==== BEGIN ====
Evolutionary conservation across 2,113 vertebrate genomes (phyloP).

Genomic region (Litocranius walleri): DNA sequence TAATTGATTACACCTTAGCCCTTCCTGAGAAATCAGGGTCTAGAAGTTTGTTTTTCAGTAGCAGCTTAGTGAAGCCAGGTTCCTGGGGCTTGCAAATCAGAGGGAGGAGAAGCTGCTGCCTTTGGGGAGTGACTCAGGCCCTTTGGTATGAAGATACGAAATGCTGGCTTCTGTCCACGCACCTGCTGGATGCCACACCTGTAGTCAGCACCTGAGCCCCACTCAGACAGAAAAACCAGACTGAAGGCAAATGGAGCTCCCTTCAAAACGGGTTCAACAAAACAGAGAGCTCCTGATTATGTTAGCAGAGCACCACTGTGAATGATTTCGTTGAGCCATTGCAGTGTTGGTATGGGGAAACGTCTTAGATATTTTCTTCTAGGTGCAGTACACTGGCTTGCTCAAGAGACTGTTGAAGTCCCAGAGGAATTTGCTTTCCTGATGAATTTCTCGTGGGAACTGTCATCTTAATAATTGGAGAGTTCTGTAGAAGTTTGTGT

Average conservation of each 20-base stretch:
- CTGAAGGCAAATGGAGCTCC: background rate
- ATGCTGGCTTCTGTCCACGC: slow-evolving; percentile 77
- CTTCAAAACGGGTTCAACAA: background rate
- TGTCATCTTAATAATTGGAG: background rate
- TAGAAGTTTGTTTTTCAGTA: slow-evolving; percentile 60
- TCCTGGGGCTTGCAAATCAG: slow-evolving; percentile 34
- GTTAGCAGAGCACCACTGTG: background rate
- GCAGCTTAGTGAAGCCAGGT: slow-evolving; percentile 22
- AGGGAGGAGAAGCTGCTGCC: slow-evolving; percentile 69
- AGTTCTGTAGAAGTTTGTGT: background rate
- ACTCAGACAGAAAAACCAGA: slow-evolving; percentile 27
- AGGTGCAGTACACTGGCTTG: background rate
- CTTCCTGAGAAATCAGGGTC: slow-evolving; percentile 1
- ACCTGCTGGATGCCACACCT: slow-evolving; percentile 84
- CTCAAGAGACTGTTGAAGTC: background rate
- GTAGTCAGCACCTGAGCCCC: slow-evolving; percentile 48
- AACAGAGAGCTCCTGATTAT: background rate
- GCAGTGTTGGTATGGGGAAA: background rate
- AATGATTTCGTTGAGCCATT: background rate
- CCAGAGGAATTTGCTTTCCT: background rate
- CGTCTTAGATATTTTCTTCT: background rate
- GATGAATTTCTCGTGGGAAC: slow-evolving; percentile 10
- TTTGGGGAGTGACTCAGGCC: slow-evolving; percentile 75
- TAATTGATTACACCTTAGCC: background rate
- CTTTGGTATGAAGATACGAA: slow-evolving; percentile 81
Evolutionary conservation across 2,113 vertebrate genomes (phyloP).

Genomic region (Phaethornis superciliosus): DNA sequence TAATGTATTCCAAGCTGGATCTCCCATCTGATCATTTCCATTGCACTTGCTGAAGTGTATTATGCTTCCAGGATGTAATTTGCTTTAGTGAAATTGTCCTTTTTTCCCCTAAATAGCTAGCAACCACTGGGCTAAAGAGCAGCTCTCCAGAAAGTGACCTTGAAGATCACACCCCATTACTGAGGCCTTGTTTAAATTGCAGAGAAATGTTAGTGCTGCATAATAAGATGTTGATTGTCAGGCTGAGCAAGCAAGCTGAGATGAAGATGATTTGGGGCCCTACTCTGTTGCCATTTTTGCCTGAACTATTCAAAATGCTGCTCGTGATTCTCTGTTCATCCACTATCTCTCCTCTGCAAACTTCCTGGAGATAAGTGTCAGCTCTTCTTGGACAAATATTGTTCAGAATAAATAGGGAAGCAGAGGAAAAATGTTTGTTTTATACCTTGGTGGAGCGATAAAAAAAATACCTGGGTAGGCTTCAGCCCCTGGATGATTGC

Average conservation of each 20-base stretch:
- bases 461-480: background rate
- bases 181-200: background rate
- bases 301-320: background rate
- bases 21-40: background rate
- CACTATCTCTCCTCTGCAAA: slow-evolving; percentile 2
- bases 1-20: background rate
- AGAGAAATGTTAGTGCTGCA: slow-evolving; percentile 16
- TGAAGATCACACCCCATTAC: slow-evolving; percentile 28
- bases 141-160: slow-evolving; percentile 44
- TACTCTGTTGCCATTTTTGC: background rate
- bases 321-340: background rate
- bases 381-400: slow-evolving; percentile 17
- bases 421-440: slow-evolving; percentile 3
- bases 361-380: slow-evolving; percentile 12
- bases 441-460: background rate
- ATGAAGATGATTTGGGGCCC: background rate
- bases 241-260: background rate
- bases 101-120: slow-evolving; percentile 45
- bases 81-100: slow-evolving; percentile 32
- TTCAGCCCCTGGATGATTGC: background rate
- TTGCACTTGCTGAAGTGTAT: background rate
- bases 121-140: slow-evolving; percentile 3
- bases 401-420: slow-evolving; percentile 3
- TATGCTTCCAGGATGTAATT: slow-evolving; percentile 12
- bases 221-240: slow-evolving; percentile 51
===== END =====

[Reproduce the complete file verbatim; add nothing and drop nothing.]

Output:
Evolutionary conservation across 2,113 vertebrate genomes (phyloP).

Genomic region (Litocranius walleri): DNA sequence TAATTGATTACACCTTAGCCCTTCCTGAGAAATCAGGGTCTAGAAGTTTGTTTTTCAGTAGCAGCTTAGTGAAGCCAGGTTCCTGGGGCTTGCAAATCAGAGGGAGGAGAAGCTGCTGCCTTTGGGGAGTGACTCAGGCCCTTTGGTATGAAGATACGAAATGCTGGCTTCTGTCCACGCACCTGCTGGATGCCACACCTGTAGTCAGCACCTGAGCCCCACTCAGACAGAAAAACCAGACTGAAGGCAAATGGAGCTCCCTTCAAAACGGGTTCAACAAAACAGAGAGCTCCTGATTATGTTAGCAGAGCACCACTGTGAATGATTTCGTTGAGCCATTGCAGTGTTGGTATGGGGAAACGTCTTAGATATTTTCTTCTAGGTGCAGTACACTGGCTTGCTCAAGAGACTGTTGAAGTCCCAGAGGAATTTGCTTTCCTGATGAATTTCTCGTGGGAACTGTCATCTTAATAATTGGAGAGTTCTGTAGAAGTTTGTGT

Average conservation of each 20-base stretch:
- CTGAAGGCAAATGGAGCTCC: background rate
- ATGCTGGCTTCTGTCCACGC: slow-evolving; percentile 77
- CTTCAAAACGGGTTCAACAA: background rate
- TGTCATCTTAATAATTGGAG: background rate
- TAGAAGTTTGTTTTTCAGTA: slow-evolving; percentile 60
- TCCTGGGGCTTGCAAATCAG: slow-evolving; percentile 34
- GTTAGCAGAGCACCACTGTG: background rate
- GCAGCTTAGTGAAGCCAGGT: slow-evolving; percentile 22
- AGGGAGGAGAAGCTGCTGCC: slow-evolving; percentile 69
- AGTTCTGTAGAAGTTTGTGT: background rate
- ACTCAGACAGAAAAACCAGA: slow-evolving; percentile 27
- AGGTGCAGTACACTGGCTTG: background rate
- CTTCCTGAGAAATCAGGGTC: slow-evolving; percentile 1
- ACCTGCTGGATGCCACACCT: slow-evolving; percentile 84
- CTCAAGAGACTGTTGAAGTC: background rate
- GTAGTCAGCACCTGAGCCCC: slow-evolving; percentile 48
- AACAGAGAGCTCCTGATTAT: background rate
- GCAGTGTTGGTATGGGGAAA: background rate
- AATGATTTCGTTGAGCCATT: background rate
- CCAGAGGAATTTGCTTTCCT: background rate
- CGTCTTAGATATTTTCTTCT: background rate
- GATGAATTTCTCGTGGGAAC: slow-evolving; percentile 10
- TTTGGGGAGTGACTCAGGCC: slow-evolving; percentile 75
- TAATTGATTACACCTTAGCC: background rate
- CTTTGGTATGAAGATACGAA: slow-evolving; percentile 81
Evolutionary conservation across 2,113 vertebrate genomes (phyloP).

Genomic region (Phaethornis superciliosus): DNA sequence TAATGTATTCCAAGCTGGATCTCCCATCTGATCATTTCCATTGCACTTGCTGAAGTGTATTATGCTTCCAGGATGTAATTTGCTTTAGTGAAATTGTCCTTTTTTCCCCTAAATAGCTAGCAACCACTGGGCTAAAGAGCAGCTCTCCAGAAAGTGACCTTGAAGATCACACCCCATTACTGAGGCCTTGTTTAAATTGCAGAGAAATGTTAGTGCTGCATAATAAGATGTTGATTGTCAGGCTGAGCAAGCAAGCTGAGATGAAGATGATTTGGGGCCCTACTCTGTTGCCATTTTTGCCTGAACTATTCAAAATGCTGCTCGTGATTCTCTGTTCATCCACTATCTCTCCTCTGCAAACTTCCTGGAGATAAGTGTCAGCTCTTCTTGGACAAATATTGTTCAGAATAAATAGGGAAGCAGAGGAAAAATGTTTGTTTTATACCTTGGTGGAGCGATAAAAAAAATACCTGGGTAGGCTTCAGCCCCTGGATGATTGC

Average conservation of each 20-base stretch:
- bases 461-480: background rate
- bases 181-200: background rate
- bases 301-320: background rate
- bases 21-40: background rate
- CACTATCTCTCCTCTGCAAA: slow-evolving; percentile 2
- bases 1-20: background rate
- AGAGAAATGTTAGTGCTGCA: slow-evolving; percentile 16
- TGAAGATCACACCCCATTAC: slow-evolving; percentile 28
- bases 141-160: slow-evolving; percentile 44
- TACTCTGTTGCCATTTTTGC: background rate
- bases 321-340: background rate
- bases 381-400: slow-evolving; percentile 17
- bases 421-440: slow-evolving; percentile 3
- bases 361-380: slow-evolving; percentile 12
- bases 441-460: background rate
- ATGAAGATGATTTGGGGCCC: background rate
- bases 241-260: background rate
- bases 101-120: slow-evolving; percentile 45
- bases 81-100: slow-evolving; percentile 32
- TTCAGCCCCTGGATGATTGC: background rate
- TTGCACTTGCTGAAGTGTAT: background rate
- bases 121-140: slow-evolving; percentile 3
- bases 401-420: slow-evolving; percentile 3
- TATGCTTCCAGGATGTAATT: slow-evolving; percentile 12
- bases 221-240: slow-evolving; percentile 51